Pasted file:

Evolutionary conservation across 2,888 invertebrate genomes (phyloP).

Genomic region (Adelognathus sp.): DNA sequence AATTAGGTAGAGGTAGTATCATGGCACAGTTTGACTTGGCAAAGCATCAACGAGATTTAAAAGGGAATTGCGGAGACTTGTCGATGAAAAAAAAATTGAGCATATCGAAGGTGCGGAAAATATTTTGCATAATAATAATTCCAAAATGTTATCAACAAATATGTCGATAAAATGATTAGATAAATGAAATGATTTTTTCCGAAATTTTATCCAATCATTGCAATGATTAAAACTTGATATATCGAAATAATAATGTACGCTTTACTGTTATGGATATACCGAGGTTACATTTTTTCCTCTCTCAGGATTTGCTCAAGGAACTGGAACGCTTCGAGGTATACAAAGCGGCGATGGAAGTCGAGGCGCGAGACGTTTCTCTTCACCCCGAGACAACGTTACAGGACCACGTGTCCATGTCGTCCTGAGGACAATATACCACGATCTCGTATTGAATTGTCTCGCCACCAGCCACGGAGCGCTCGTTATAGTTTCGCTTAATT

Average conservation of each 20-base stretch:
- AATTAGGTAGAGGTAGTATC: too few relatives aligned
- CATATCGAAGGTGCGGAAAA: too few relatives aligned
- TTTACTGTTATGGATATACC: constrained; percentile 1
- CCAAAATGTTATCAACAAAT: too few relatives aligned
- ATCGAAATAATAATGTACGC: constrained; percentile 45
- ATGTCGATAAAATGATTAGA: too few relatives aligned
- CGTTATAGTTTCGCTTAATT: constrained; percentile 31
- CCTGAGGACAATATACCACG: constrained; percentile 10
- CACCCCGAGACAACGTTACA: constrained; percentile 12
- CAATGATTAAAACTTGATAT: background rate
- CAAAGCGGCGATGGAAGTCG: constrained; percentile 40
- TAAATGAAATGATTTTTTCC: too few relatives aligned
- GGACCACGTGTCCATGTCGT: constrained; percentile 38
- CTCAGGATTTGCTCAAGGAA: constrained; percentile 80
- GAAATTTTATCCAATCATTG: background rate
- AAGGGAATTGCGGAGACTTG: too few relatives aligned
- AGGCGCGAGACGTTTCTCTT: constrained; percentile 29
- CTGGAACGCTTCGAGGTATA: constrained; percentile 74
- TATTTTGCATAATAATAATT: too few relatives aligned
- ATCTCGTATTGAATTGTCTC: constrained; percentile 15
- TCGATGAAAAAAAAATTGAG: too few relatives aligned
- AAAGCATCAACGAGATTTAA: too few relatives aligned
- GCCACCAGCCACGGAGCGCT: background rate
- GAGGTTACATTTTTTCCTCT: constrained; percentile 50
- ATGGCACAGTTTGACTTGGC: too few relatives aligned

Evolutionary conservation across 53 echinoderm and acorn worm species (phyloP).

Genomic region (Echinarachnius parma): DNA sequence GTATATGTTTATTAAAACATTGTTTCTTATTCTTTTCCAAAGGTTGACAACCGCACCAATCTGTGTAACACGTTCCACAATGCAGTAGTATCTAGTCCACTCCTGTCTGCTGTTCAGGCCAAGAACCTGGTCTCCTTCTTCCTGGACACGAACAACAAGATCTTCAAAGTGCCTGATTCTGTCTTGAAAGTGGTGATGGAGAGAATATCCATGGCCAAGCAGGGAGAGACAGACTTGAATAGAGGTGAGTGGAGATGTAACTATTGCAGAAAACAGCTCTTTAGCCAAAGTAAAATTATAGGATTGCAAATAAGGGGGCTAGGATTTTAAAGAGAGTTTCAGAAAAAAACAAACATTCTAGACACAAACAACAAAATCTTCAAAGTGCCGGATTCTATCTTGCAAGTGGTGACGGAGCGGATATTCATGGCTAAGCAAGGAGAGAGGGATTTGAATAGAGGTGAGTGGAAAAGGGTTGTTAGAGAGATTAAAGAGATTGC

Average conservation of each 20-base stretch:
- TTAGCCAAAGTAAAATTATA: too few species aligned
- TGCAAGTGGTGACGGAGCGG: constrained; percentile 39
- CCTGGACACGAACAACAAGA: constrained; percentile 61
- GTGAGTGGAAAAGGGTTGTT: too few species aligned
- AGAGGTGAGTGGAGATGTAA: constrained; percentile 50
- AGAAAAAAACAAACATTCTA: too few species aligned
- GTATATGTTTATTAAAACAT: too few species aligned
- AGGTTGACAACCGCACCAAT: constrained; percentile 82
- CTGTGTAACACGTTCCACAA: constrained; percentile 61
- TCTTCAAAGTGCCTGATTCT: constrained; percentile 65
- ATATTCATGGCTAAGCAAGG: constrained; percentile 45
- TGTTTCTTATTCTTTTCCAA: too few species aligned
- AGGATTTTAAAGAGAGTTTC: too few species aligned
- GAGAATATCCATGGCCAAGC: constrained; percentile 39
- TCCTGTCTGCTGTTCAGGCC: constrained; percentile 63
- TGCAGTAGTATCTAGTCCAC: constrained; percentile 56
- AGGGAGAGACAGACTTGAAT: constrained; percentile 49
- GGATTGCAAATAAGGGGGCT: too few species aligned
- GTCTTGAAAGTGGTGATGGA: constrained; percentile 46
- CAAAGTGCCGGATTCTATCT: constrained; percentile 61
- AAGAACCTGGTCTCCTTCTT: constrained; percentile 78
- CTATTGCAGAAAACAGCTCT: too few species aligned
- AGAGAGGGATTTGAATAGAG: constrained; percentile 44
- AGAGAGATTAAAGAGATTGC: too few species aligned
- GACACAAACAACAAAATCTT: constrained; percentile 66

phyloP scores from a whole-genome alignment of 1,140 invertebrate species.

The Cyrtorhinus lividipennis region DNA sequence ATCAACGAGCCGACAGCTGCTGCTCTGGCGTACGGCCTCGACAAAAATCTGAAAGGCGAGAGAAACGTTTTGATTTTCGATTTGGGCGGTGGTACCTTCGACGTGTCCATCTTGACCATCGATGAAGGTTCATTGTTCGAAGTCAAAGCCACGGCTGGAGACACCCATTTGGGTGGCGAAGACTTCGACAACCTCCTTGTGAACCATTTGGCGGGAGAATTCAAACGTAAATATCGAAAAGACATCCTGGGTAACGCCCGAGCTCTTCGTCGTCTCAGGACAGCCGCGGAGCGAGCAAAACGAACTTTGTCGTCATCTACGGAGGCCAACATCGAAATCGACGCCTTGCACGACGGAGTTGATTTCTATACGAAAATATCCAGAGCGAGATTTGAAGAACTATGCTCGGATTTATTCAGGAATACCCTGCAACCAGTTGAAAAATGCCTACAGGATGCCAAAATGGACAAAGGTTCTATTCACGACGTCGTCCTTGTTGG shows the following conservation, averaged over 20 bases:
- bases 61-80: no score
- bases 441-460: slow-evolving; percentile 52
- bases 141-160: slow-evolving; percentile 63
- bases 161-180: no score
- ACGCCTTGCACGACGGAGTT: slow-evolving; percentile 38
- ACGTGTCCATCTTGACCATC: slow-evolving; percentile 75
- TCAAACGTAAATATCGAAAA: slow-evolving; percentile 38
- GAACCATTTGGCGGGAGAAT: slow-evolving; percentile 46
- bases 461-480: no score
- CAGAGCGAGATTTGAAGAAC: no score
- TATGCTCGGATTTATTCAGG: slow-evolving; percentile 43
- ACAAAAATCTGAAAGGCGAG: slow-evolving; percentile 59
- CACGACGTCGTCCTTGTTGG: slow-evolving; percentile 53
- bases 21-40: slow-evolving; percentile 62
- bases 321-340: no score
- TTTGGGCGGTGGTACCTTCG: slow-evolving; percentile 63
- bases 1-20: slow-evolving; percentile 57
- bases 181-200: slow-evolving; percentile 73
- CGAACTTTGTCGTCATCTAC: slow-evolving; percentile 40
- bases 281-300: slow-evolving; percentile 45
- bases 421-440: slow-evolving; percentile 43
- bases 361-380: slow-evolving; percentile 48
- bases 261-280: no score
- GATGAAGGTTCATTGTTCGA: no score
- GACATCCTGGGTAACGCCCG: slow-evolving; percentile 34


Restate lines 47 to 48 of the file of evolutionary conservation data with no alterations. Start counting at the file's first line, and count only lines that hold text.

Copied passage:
- TGCAGTAGTATCTAGTCCAC: constrained; percentile 56
- AGGGAGAGACAGACTTGAAT: constrained; percentile 49